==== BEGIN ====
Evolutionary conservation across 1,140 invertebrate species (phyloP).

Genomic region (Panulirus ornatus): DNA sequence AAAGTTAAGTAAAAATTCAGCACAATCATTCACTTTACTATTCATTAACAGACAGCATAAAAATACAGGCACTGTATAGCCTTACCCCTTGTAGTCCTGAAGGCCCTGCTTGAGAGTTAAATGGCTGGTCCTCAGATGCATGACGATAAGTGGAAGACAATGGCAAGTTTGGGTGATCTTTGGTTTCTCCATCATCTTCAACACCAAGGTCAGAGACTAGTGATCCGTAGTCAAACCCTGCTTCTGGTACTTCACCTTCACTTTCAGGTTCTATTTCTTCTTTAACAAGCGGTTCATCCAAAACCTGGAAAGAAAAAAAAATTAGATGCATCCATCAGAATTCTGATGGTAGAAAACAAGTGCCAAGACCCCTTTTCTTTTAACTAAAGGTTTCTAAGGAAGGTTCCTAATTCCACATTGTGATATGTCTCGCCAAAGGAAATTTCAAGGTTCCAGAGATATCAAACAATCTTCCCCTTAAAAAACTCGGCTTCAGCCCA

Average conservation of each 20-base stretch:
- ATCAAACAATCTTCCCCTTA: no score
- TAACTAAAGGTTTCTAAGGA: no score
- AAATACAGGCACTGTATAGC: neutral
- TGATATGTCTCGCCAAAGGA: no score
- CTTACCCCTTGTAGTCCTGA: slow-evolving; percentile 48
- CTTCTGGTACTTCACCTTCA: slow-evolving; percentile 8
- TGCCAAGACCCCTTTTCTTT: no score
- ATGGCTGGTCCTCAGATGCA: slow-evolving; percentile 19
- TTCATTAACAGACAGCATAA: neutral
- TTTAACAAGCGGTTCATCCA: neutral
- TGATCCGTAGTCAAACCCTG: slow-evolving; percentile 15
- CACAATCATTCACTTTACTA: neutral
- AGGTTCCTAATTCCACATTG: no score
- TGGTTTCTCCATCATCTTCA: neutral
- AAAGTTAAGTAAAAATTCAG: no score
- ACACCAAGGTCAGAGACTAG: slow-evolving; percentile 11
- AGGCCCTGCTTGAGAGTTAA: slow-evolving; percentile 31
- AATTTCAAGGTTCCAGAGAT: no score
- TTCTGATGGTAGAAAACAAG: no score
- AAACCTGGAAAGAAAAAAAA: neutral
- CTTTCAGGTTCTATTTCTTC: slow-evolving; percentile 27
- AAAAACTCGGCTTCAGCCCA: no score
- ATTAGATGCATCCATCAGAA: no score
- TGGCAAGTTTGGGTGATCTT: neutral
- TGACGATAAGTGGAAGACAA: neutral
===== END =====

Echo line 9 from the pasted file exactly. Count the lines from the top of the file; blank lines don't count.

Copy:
- CTTCTGGTACTTCACCTTCA: slow-evolving; percentile 8